Newly merged Aberdeen Standard Investments has become the eighth foreign firm to win a private fund management (PFM) licence in China, but there is talk that the acquisition deal delayed the approval process—something the fund house denies.
The firm’s wholly foreign-owned enterprise (WFOE), Aberdeen Asset Management (Shanghai), obtained the licence on November 29, which allows it to manage and sell onshore private investment funds to high-net-worth and institutional investors
Theoretically, Aberdeen AM should have been the first firm to win a PFM licence, but the merger of Aberdeen AM and Standard Life resulted in a delay, Liu Shichen, a product and distribution specialist at Shanghai-based consultancy Z-Ben Advisors, told AsianInvestor.
When asked by AsianInvestor whether this was the case, an Aberdeen Standard spokeswoman said by email that it was not, but did not identify another reason for the delay. She noted that the firm had worked very closely with the regulators on the registration and did not seek short-term results.
Aberdeen AM and Standard Life merged in mid-August to form Scotland-headquartered Standard Life Aberdeen. Aberdeen Standard Investments is its investment management arm, with £583 billion ($758 billion) under management.
The new entity appointed Amy Wang as general manager of its WFOE to lead its onshore China business from September 1, as first reported by AsianInvestor.
A sustainable pace?
Aberdeen AM's approval follows after Invesco, Value Partners and Neuberger Berman secured their licences on November 9. Before them, Fidelity, UBS Asset Management, Fullerton, and Man Group won their approvals in January, July and September.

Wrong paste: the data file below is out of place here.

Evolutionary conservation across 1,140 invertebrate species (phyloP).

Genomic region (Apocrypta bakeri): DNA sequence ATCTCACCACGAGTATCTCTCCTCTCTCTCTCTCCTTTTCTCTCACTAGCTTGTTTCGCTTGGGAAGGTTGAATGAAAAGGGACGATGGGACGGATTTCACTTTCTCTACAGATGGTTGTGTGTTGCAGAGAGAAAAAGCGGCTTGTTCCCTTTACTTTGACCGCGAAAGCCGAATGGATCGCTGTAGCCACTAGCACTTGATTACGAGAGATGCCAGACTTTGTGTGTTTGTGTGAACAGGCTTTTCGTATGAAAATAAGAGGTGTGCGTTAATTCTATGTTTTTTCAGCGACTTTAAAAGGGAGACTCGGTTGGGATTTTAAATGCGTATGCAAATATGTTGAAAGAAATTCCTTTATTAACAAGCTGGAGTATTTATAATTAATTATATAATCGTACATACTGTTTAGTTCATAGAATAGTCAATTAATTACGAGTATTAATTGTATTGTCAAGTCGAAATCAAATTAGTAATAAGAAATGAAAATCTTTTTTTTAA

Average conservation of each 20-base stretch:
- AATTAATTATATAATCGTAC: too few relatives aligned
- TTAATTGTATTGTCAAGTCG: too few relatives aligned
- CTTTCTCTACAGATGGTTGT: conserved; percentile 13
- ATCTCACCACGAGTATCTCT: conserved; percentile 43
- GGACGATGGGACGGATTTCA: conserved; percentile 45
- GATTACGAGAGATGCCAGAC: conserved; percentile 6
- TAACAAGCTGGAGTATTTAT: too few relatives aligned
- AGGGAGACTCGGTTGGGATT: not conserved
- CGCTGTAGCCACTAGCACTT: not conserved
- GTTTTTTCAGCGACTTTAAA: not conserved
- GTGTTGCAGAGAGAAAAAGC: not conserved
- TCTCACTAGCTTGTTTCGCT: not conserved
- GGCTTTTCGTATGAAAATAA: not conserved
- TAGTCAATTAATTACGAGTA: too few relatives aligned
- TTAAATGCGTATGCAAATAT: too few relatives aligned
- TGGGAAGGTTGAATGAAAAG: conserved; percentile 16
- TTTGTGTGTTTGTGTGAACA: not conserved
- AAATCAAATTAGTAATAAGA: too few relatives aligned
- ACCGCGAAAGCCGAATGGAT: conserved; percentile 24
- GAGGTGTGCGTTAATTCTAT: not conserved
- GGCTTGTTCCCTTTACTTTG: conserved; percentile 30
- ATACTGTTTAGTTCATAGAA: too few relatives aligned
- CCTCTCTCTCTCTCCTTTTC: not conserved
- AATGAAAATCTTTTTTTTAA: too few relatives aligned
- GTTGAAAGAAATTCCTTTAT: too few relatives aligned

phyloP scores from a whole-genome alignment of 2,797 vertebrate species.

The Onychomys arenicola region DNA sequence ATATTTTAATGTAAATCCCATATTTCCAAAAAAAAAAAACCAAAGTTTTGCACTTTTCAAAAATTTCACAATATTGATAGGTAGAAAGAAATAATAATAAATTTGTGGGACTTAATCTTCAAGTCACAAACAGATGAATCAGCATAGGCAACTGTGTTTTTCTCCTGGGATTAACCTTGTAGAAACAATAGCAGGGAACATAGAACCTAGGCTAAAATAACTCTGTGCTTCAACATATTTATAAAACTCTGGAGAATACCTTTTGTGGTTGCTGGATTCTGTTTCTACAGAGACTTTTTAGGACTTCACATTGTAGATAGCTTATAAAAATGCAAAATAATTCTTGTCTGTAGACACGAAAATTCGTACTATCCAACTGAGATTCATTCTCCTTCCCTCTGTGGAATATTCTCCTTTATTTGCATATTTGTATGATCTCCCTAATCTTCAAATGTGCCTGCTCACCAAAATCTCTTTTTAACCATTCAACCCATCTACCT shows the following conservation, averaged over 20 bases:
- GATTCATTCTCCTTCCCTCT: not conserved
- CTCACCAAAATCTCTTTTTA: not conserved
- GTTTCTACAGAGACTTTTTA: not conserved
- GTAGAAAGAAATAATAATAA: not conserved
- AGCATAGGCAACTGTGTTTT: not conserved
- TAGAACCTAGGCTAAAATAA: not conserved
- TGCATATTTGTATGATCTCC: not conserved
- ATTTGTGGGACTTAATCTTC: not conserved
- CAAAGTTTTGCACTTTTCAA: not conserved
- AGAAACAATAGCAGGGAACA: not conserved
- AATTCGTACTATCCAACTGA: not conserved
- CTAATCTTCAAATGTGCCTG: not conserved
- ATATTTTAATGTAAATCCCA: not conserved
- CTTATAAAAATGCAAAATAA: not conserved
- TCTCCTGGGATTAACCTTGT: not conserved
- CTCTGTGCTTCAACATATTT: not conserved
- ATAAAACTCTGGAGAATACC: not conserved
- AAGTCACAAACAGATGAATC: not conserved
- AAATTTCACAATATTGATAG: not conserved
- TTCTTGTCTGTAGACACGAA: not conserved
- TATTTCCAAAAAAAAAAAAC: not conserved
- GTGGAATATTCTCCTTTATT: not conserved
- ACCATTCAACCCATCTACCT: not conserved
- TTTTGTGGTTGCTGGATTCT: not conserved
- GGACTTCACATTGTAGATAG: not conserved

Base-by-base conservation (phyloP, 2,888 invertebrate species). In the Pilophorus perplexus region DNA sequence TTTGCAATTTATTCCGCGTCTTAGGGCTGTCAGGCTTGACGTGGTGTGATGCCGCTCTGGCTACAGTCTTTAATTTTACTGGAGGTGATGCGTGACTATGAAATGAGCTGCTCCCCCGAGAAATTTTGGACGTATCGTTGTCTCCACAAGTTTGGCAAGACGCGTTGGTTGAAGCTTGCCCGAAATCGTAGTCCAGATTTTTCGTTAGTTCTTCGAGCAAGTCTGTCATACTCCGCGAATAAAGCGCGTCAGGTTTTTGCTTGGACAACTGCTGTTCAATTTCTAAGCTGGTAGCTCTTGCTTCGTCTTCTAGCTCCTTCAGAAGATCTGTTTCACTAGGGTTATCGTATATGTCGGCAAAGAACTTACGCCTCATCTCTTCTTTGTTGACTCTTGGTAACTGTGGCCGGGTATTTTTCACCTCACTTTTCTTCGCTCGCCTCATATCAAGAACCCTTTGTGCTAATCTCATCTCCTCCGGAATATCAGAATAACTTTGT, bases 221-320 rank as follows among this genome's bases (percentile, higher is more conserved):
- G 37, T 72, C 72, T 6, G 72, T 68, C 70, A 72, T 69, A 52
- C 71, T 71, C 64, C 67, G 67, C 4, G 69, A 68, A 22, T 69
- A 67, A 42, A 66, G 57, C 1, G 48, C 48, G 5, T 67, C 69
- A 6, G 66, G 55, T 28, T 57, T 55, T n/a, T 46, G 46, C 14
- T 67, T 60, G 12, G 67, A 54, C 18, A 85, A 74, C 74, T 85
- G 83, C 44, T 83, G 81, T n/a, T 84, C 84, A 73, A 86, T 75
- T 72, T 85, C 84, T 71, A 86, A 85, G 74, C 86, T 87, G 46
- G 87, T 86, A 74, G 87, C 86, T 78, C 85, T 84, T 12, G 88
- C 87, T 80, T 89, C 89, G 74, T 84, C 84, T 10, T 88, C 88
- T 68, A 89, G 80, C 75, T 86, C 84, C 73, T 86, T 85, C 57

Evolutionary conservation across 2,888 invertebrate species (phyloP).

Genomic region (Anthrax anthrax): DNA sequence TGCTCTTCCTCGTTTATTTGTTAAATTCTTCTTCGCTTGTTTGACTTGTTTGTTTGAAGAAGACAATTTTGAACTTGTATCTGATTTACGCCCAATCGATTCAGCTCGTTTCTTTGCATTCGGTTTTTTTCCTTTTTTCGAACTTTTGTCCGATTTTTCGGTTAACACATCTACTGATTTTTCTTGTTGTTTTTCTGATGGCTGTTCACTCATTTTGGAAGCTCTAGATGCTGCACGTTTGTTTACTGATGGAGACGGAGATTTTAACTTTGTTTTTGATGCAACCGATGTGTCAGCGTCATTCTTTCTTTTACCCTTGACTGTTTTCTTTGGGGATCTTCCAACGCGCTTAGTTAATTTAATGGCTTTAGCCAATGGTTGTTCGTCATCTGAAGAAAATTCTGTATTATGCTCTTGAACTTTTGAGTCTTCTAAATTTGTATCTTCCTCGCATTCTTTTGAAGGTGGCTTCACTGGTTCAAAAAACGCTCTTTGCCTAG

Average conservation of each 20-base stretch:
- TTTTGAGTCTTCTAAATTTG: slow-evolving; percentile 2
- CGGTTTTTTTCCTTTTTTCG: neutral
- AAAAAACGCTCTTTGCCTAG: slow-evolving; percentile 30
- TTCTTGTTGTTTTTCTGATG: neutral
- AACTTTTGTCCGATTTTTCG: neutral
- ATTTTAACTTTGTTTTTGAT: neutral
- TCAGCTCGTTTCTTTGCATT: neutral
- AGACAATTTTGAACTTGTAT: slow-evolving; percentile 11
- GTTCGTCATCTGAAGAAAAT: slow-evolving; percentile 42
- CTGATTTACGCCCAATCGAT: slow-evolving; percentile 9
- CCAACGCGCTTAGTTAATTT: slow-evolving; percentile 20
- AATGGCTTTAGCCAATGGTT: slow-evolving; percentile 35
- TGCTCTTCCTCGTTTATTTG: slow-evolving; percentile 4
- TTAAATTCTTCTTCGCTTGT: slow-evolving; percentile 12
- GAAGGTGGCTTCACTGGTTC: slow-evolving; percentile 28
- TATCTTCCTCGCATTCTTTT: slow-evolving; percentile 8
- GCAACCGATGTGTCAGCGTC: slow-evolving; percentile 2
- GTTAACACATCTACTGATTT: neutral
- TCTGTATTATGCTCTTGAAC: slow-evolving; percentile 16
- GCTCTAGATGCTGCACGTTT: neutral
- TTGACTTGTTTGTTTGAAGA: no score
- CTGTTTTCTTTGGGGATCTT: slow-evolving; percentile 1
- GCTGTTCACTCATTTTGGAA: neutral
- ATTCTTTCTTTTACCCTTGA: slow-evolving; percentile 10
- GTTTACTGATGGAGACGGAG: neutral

While four fund houses got their licences in November, Liu said he did not see that momentum being sustained, with 19 investment management WFOEs in China yet to obtain a PFM licence.
Since WFOEs have to roll out new products within six months of securing a licence, they first have to set up offices and build out teams before registering with the Asset Management Association of China (Amac), and many are just not ready, Liu said.
Aberdeen AM has a small team in Shanghai with full back-office support from Hong Kong, Singapore and the UK. In the coming year, the company plans to expand the team in Shanghai, adding roles across various functions including portfolio management, investment execution and operation, it told AsianInvestor by email.
Amac said in a statement last month that the registration of WFOEs and private securities fund management firms were the fruitful results of Sino-US and Sino-British dialogue and were helping to realise the country’s promise to open up its capital markets. It added that it welcomed more eligible WFOEs trying to secure PFM licences.
Equity fund preferred
Armed with their PFM licences, Aberdeen AM and Fullerton are each planning to launch an equity fund in China, while UBS AM set up an equity fund last month, the three fund houses told AsianInvestor.
Neuberger Berman is looking to launch a multi-sector fixed income fund, while Fidelity started offering a bond fund to investors in March.
The underlying assets for the private funds will depend on market conditions. When Fidelity sold its bond fund earlier this year the bond market was performing well. At present, the stock market is faring better than the bond market in China so an equity fund is likely to be preferred, Liu said.
The first products launched by licensed foreign-owned private fund managers in China will not necessarily be very large, he added, but each will assuredly strive to build strong track records for them so they can develop their businesses subsequently.